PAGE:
Then again, in two months I may be writing that I am way in over my head and that we are going to be doing something completely different that doesn’t require even looking at the sewing machine. I hope not.

10 October 2010

*The Quest

Intro: I don’t normally do poetry so I thought I would try it. I apologize in advance to the true poets out there.

My quest begins.
I take a hesitant step into the dark.
Unnatural shapes
Dress in black
Lurk through the shadows.
I clutch my bag tightly
Moving towards the first target.
I am not alone.
Monsters run past
Attacking the entrance vigorously.
Their appetite only momentarily satisfied
They rush on.
I move forward
Wary as ever.
The door opens,
Light spills on my trembling figure.
I smile innocently
Quietly whisper,
“Trick or Treat.”
And hold out my bag.

06 October 2010

Family Bonding

A few weeks ago someone asked me why I married my husband. I told her it was because he didn't find me weird and always made me laugh. She thought I was joking. I wasn't. I love my husband very much and I am very glad he doesn't find me odd. Both of us like anime and while it is nothing to be ashamed of, the majority of the population can't understand why we'd rather spend the evening watching Japanese animation then the most recent episode of the hottest reality show or a sports game.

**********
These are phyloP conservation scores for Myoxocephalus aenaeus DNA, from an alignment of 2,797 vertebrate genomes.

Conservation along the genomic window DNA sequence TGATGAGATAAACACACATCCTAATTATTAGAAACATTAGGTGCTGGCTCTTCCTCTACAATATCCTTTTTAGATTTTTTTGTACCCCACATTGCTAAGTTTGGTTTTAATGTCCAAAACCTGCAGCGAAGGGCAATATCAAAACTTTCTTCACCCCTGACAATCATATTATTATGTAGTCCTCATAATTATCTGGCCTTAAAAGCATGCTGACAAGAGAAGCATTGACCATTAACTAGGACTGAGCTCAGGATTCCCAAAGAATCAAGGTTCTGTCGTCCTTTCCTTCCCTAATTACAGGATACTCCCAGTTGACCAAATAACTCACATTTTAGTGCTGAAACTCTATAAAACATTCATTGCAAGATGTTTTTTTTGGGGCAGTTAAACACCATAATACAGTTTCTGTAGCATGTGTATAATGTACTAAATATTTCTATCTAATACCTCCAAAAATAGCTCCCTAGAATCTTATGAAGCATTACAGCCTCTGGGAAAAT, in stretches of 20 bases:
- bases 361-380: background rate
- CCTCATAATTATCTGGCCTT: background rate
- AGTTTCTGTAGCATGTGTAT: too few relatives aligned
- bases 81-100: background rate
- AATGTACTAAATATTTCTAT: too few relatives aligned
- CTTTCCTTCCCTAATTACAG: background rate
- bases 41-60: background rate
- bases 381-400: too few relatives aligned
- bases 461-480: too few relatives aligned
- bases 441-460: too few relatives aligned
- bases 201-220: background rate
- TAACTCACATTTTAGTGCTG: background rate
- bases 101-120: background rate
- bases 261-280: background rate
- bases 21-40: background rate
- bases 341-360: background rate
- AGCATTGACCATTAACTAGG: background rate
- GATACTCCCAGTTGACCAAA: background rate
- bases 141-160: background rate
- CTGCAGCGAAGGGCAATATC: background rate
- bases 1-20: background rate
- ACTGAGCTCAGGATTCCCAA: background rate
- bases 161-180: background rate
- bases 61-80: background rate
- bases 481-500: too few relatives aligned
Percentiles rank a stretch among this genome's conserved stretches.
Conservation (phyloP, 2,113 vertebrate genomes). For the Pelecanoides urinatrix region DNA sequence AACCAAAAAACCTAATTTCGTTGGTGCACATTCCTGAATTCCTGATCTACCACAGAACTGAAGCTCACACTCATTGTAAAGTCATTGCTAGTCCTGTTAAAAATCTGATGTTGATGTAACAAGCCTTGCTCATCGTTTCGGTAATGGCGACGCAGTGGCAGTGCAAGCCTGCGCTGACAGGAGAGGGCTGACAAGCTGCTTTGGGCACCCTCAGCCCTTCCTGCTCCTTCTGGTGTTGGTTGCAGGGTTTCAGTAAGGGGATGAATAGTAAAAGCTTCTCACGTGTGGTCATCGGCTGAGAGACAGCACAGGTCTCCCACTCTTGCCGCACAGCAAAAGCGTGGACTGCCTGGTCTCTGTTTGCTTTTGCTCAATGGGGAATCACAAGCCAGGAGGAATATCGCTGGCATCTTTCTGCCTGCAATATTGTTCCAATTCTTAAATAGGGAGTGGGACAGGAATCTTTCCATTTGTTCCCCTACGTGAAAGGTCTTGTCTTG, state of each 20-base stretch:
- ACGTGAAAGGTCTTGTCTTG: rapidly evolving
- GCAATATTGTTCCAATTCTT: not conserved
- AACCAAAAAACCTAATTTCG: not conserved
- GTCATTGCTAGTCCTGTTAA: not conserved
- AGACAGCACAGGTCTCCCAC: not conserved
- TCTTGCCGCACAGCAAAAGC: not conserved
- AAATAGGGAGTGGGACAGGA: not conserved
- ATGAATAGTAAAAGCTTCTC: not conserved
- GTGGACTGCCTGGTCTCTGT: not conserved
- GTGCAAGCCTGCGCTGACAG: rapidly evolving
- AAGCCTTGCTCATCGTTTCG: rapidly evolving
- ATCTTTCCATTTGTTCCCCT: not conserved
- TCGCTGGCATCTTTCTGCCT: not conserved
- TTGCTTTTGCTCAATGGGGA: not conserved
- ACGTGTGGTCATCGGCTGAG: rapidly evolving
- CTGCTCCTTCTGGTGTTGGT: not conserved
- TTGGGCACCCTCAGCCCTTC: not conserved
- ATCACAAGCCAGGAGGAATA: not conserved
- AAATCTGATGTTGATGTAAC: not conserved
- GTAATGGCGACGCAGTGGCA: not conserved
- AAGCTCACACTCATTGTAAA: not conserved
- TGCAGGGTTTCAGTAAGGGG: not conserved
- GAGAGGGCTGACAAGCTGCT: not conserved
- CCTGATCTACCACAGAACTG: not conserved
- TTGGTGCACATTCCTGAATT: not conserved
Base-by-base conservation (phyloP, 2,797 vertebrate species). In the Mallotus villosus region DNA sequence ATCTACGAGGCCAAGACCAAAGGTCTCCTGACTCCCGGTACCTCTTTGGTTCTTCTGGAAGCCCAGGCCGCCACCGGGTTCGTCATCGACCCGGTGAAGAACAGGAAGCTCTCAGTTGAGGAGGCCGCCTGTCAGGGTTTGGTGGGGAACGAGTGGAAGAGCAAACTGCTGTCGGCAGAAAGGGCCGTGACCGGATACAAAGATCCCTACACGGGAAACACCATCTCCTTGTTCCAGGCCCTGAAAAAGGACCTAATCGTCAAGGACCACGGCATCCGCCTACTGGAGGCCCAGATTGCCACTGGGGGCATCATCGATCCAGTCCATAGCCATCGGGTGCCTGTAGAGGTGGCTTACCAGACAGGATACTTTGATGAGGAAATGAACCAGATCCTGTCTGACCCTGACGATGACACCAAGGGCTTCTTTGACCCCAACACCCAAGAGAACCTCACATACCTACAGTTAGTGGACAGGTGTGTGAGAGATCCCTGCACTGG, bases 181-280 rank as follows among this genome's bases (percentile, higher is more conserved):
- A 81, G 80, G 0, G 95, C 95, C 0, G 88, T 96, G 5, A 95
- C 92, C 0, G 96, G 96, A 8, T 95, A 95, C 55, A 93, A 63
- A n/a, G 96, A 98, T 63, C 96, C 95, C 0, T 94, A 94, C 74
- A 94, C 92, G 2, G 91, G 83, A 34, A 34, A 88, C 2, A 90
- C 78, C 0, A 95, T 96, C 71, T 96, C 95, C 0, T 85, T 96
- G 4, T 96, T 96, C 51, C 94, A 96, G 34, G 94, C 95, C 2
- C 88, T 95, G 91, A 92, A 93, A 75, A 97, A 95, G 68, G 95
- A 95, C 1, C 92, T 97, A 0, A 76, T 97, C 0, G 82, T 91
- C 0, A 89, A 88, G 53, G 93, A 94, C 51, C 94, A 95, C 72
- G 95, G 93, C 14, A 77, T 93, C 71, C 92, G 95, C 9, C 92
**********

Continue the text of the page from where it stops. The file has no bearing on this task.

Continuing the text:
While my parents and sibling never enjoyed watching it as much as I do, they never comment against my interests. (I've gotten them to watch a few shows with me they really enjoy.) My husband had a different response when he was younger with some of his family members so he learned early not to mention it to other people.